Our Country’s Economic Rebound Must Include Dismantling Barriers to Mobility and Opportunity

Allan Golston
Blog Post

The ongoing spread of the Omicron variant of COVID-19 continues to put a strain on our health and education systems and the economy. Staff shortages, delayed school reopenings, and economic hardships evoke a feeling of deja vu, draining us physically and emotionally and putting economic mobility further out of reach for everyday Americans. That fatigue can become an obstacle to public health as it may drive people not to adhere to COVID safety precautions.

Domestic workers, women, Blacks, Latinos, and other people of color, because they disproportionately play critical roles on the frontlines in our society, have often suffered the most in these moments as a result of historical and structural inequities in employment, health care, and education.

While it feels like we’re reliving the early days of the pandemic, though, we have something very different working to our advantage this time. We have learned a lot about approaches that can help mitigate COVID’s impact on vulnerable communities.

Those tools, including data, innovation, collaboration, and investment help empower local leaders and policymakers to deploy resources equitably across communities, limiting hardships.  Today, government, the private sector and philanthropy must build on what’s worked and do more to dismantle longstanding barriers to mobility.

What inspires and encourages me in the face of pandemic fatigue is the passion and commitment I see from our Economic Mobility and Opportunity program partners whose efforts are leading to much-needed social and financial support, training, and broader opportunity for those most in need.

Partners like Opportunity Insights, Surgo Ventures, National Domestic Workers Alliance, Women’s Funding Network, and U.S. Digital Response are but a few who have built momentum mitigating COVID’s impact and whose initiatives exemplify strategies that can change lives.

For example, Opportunity Insights created an online economic tracker, which consolidates big data sets on unemployment claims, job postings, and consumer spending mapped against COVID infection and vaccination rates at the state, county and metro levels. Surgo Ventures updated and expanded its COVID-19 Vulnerability Index (CCVI) to leverage the power of data to understand the drivers of COVID vulnerability on disproportionately impacted populations. This work is helping close data gaps and providing decisionmakers with critical information in real time.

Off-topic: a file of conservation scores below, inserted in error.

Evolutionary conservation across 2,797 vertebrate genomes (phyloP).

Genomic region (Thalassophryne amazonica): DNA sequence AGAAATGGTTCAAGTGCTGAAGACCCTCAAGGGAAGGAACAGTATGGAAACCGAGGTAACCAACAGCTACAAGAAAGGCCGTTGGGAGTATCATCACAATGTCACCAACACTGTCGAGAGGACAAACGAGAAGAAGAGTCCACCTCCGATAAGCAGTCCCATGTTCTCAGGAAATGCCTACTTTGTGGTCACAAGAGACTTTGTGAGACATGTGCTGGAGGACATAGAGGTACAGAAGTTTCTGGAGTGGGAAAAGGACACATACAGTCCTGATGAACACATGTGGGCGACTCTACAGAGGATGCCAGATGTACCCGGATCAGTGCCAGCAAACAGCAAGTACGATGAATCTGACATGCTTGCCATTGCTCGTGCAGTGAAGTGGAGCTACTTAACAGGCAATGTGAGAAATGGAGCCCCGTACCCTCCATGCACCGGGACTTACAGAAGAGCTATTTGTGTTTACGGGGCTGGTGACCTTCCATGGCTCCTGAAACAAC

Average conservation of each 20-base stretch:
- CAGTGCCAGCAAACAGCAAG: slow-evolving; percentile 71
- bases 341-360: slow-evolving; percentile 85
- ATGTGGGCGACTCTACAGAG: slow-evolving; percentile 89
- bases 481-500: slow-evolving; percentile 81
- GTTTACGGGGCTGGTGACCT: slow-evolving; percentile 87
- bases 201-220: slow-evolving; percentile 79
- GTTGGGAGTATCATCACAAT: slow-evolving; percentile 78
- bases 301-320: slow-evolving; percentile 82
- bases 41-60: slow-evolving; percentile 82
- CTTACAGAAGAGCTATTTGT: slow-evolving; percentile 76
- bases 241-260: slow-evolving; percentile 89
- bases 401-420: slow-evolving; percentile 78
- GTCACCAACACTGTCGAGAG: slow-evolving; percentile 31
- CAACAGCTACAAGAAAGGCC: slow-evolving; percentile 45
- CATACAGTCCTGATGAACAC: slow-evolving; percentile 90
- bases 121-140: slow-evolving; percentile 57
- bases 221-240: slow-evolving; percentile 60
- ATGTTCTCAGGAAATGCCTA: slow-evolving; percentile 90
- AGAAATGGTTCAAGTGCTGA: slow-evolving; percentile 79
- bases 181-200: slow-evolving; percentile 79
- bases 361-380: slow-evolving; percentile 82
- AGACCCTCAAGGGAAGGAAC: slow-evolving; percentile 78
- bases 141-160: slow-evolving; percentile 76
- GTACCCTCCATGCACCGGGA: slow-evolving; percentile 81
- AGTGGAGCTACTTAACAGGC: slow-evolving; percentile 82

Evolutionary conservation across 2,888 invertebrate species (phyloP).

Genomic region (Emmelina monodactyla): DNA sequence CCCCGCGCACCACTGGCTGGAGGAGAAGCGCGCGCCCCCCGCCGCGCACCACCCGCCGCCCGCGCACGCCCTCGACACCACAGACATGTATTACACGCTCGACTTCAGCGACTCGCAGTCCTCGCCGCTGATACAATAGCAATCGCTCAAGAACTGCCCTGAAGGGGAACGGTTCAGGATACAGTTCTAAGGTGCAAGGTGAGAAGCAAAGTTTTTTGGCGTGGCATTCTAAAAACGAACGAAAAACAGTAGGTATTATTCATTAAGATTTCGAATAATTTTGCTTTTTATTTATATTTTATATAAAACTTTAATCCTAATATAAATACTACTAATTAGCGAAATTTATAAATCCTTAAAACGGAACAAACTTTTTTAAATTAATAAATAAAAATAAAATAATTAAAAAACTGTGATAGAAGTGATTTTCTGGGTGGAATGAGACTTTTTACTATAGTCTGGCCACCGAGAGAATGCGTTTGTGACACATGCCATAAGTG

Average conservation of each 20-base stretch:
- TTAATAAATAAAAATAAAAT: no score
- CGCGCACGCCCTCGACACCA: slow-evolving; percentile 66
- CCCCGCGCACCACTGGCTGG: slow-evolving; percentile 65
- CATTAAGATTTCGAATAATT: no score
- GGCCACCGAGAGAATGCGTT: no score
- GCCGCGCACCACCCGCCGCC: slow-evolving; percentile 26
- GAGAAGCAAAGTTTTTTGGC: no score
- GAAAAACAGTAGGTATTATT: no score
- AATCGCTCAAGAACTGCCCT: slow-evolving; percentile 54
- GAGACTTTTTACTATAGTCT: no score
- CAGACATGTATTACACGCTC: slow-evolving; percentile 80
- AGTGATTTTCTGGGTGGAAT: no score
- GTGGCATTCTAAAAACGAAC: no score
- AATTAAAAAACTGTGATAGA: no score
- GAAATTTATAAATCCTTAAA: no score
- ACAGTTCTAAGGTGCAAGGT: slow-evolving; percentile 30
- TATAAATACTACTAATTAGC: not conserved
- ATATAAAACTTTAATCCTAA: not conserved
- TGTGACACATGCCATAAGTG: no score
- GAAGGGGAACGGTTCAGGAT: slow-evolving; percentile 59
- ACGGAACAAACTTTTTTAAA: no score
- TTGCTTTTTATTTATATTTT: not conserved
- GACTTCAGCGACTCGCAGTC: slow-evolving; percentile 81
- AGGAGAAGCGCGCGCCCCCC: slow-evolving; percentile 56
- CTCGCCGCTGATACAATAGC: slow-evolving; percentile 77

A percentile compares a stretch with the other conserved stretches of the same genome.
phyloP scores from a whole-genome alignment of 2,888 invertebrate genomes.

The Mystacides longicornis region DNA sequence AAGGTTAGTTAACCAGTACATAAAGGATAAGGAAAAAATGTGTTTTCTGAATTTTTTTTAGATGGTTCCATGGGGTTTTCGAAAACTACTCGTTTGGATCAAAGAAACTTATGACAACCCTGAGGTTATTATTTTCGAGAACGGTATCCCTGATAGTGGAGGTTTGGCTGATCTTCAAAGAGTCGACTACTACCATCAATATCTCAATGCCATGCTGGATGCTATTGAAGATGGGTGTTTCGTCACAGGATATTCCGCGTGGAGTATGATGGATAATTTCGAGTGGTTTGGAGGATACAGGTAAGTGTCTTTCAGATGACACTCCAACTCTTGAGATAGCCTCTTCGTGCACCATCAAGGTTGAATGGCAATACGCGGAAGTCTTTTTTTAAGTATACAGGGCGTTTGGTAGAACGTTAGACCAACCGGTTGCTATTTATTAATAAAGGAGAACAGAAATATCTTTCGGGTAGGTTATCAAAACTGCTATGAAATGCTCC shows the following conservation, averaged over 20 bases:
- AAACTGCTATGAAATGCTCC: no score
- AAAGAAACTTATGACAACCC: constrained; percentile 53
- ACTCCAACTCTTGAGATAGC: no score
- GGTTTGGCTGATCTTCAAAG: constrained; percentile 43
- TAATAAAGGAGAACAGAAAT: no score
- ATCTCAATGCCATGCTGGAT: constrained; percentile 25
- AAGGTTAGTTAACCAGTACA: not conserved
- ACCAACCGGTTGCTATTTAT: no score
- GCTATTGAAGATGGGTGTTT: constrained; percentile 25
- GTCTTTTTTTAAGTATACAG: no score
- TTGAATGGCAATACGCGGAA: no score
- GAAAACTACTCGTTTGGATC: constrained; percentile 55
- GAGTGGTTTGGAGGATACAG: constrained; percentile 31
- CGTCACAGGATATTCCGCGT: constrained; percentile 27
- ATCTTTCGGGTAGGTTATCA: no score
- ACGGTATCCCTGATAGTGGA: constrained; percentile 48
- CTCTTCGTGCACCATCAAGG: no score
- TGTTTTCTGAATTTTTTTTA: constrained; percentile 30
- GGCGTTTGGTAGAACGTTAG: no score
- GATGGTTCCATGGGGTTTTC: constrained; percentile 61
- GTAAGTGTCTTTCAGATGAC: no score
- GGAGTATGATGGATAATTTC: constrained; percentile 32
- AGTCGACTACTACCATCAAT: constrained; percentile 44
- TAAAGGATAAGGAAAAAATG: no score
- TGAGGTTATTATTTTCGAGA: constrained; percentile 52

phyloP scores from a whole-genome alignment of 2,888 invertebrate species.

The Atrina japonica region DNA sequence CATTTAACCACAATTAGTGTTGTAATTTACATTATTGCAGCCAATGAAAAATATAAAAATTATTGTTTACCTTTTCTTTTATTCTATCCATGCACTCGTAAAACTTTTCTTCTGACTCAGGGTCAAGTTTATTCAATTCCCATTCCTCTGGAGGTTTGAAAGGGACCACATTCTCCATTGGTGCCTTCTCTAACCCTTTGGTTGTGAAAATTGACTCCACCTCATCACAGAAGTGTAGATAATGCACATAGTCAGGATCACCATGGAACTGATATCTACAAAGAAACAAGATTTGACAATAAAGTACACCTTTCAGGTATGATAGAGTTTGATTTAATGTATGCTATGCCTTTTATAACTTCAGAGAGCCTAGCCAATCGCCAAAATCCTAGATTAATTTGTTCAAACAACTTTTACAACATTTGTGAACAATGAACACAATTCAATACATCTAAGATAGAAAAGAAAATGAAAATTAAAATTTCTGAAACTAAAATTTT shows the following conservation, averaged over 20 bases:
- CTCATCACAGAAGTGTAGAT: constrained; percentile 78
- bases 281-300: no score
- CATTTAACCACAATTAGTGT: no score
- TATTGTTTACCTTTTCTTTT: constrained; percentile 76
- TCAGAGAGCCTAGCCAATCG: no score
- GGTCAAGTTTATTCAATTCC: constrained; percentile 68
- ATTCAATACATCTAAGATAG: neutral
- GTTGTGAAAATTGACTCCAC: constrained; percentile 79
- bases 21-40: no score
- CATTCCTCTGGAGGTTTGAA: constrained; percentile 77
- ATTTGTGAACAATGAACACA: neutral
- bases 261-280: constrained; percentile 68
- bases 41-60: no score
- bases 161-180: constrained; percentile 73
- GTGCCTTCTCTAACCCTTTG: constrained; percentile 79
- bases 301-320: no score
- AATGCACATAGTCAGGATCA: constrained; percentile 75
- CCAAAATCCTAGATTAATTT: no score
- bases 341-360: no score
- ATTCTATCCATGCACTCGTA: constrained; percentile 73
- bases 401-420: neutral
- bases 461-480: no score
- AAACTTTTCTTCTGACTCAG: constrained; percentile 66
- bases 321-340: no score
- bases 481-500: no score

On the frontline of the pandemic are nearly 2.5 million domestic workers – the vast majority of them women (91.5%), immigrants and women of color -- supporting families as nannies, housecleaners, and care providers. Reaching them with life-saving information about the virus, the vaccine, and government assistance is difficult because these workers are often employed by individuals rather than institutions.


The National Domestic Workers Alliance, Inc., (NDWA) uses technology on mobile devices and through a chatbot like Facebook Messenger to deepen relationships with more than 230,000 Spanish-speaking domestic workers, helping them gain mobile access to USDA’s Supplemental Nutrition Assistance Program (SNAP) and learn about their eligibility for CARES Act assistance. Between May 2020 and September 2021, NDWA used the chatbot to distribute over $6.5 million in emergency cash relief to 10,117 domestic workers.


The Women’s Funding Network (WFN) has a history of galvanizing an alliance of funders, gender justice leaders, and advocates to mobilize resources and raise awareness to combat systemic gender and racial inequality in communities. Because women are over-represented inindustries likely to experience declines due to the pandemic, WFN established a Response, Recovery, and Resilience Collaborative Fund to provide rapid funding to women’s organizations and women’s foundations across the country.


Our partnership helped support 16 women’s funds, impacting more than 1 million women and their families. Grantees who received funds leveraged their dollars up to 950 percent, thereby further supporting the immediate needs of women.

Through a planning grant, U.S. Digital Response (USDR) developed PAPUA (Pilot Application for Pandemic Unemployment Assistance), a prototype for an application intake form to help government agencies streamline the complex benefits processes that unemployed individuals must navigate. Today, USDR has become a resource to over 230 government and nonprofit partners in 36 states and territories, providing technical assistance support in areas such as unemployment insurance.

As 2022 unfolds with what some experts say could include strong economic growth, let’s use what we’ve learned through data, innovation, collaboration and investment to ensure those facing the greatest challenges are not left out of the recovery. Instead, let’s seize this opportunity to increase mobility and place more individuals on the path to living fulfilling and dignified lives.

The foundation remains committed to serving as a catalyst in this space creating tools that tackle barriers to opportunity. The change we seek will only be realized when everyone, regardless of where they were born, their skin color or income level, can increase their social and economic mobility and secure a valued place in their community.